The Godfather of American Liberalism
H. G. Wells: novelist, historian, authoritarian, anticapitalist, eugenicist, and advisor to presidents
by Fred Siegel
Modern American liberalism, as it emerged in the 1920s, was animated by a revolt against the masses. Liberal thinkers accused the great unwashed of smothering creative individuals in a blanket of materialist, spiritually empty cultural conformity. The liberal project was, so to speak, to refound America by replacing its business civilization—a “dictatorship of the middle class,” as Vernon Parrington put it—with a new, more highly evolved leadership. But along with the ideal of the spontaneous, creative individual, liberals also embraced government economic planning, which depended on making people more predictable. The tension between the two aspirations was resolved, rhetorically at least, by proposing to place power in the hands of scientists, academics, artists, and professionals, a new and truly worthy aristocracy that could govern based on what was good for both leaders and the led.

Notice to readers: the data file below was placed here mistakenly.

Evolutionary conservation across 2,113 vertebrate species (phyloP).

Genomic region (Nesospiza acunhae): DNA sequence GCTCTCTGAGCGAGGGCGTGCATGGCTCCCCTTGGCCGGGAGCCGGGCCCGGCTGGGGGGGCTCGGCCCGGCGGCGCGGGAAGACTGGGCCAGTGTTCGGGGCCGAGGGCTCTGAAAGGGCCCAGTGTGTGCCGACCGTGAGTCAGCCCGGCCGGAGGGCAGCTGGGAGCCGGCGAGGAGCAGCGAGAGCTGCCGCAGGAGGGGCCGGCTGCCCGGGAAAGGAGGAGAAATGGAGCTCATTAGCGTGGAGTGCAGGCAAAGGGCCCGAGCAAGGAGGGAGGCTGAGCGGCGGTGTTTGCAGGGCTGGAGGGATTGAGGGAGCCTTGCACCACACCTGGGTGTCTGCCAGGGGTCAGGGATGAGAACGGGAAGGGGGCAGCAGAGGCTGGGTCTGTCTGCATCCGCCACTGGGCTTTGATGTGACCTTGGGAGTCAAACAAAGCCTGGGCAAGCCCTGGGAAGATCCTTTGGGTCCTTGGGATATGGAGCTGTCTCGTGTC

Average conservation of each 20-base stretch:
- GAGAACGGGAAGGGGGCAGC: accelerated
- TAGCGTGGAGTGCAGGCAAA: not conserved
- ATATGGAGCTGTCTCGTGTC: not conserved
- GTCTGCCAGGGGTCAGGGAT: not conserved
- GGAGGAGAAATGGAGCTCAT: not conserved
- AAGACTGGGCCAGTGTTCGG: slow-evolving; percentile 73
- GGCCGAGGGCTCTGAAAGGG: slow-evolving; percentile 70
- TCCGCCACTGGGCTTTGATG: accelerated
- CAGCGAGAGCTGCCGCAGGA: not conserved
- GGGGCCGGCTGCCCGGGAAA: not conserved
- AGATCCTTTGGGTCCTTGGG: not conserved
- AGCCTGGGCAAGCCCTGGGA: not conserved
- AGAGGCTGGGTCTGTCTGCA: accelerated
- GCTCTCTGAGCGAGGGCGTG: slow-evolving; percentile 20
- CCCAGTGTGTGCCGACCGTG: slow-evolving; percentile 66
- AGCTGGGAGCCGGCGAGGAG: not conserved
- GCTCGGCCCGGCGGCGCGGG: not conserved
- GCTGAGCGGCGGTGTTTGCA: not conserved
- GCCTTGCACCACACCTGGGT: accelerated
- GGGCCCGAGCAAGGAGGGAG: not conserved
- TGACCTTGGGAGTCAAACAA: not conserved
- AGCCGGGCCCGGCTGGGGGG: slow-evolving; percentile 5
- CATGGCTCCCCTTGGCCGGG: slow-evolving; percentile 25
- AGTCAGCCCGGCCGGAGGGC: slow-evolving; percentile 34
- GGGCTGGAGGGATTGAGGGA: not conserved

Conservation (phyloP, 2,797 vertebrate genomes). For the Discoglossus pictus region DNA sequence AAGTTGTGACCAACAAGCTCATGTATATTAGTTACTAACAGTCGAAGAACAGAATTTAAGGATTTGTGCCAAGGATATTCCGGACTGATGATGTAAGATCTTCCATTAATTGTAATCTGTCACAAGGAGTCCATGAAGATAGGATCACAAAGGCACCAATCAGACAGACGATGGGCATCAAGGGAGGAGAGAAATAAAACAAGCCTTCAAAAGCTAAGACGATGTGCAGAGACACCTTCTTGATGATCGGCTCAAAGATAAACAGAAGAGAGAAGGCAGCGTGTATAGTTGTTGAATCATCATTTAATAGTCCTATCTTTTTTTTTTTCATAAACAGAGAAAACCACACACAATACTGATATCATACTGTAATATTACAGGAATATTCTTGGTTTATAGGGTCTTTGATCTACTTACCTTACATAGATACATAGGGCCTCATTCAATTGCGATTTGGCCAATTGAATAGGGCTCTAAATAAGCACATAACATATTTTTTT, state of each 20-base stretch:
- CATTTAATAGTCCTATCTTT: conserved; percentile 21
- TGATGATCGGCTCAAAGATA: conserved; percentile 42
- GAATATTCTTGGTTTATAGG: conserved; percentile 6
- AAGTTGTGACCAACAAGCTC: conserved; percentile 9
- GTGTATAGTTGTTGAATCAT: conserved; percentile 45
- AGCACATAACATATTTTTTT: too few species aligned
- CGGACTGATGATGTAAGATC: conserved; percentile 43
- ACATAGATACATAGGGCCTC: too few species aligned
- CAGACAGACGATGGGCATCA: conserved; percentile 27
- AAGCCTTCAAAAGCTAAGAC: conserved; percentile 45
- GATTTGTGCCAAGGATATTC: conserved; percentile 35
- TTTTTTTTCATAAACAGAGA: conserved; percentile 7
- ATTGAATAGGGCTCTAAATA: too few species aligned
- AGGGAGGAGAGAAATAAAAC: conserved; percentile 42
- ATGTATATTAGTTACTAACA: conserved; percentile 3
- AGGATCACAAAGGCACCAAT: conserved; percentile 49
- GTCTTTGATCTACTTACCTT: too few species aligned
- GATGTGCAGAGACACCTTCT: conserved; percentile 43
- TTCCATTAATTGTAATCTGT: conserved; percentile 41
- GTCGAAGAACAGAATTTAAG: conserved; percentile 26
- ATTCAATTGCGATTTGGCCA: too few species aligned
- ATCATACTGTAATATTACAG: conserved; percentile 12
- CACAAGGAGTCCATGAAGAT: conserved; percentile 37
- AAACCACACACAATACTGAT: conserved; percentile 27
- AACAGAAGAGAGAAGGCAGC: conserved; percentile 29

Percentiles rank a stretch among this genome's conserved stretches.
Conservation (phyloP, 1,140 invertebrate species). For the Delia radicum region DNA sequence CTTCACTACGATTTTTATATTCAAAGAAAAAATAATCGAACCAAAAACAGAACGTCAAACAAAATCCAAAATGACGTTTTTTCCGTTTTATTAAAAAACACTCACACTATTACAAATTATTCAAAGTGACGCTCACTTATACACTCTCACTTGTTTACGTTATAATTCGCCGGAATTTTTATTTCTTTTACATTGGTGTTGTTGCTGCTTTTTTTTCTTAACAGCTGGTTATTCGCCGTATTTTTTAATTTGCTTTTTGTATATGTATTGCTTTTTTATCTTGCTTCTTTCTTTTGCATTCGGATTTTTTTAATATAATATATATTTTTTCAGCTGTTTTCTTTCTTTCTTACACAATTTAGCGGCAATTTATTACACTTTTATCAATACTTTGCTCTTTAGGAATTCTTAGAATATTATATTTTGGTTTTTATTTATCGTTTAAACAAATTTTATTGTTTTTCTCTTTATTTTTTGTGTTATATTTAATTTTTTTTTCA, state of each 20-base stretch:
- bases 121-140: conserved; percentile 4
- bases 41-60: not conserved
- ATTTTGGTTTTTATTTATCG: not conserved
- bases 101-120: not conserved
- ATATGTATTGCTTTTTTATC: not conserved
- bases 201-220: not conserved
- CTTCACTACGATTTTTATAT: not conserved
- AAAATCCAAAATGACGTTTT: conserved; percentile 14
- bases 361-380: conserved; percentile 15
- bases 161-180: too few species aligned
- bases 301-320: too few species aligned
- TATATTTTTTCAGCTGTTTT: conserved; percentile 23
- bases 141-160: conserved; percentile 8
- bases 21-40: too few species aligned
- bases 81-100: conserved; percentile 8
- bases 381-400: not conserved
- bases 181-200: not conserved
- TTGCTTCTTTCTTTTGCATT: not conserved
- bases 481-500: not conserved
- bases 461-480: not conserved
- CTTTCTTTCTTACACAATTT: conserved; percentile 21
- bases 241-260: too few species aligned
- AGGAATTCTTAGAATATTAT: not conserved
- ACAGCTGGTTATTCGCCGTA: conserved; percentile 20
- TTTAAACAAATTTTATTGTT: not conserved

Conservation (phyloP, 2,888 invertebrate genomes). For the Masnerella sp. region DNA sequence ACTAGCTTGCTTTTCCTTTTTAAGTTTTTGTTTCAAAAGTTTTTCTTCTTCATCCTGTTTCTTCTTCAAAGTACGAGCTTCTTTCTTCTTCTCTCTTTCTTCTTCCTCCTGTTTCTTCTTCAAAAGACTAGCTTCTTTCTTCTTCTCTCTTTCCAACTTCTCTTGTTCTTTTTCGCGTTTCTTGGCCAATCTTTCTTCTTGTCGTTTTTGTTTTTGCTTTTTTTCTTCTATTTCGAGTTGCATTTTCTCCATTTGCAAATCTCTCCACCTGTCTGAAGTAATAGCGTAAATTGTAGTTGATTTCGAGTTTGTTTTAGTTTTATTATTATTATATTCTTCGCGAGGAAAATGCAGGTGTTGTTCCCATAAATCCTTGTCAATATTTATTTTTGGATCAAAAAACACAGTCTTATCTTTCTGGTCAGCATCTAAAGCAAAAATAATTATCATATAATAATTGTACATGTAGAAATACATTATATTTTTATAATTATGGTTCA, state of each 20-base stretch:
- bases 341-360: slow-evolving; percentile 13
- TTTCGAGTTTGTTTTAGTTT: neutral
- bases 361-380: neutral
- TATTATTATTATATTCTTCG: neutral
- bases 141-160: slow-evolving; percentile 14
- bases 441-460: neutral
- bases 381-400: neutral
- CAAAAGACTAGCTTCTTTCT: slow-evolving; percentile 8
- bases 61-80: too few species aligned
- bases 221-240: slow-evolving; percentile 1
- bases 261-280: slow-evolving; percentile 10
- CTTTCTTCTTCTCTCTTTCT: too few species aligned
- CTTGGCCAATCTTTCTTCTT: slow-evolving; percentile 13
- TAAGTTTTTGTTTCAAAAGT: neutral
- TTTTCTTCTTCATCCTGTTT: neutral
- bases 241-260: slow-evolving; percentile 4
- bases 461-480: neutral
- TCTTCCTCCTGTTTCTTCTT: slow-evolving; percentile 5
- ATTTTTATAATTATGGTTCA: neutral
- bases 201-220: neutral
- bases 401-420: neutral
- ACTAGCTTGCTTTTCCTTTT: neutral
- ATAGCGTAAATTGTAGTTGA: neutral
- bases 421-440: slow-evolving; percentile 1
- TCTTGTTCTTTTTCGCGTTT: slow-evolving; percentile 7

These antidemocratic and elitist assumptions were nowhere better illustrated than in the extraordinary career of a Briton, H. G. Wells. Wells is best remembered today as the author of such late-nineteenth-century socio-scientific fantasies as The Time Machine, The War of the Worlds, and The Invisible Man. But he was much more than that. His political writing achieved extraordinary influence in America, not just through his defense of liberal freedoms such as free speech but through his hostility to population growth, capitalism, and democracy itself.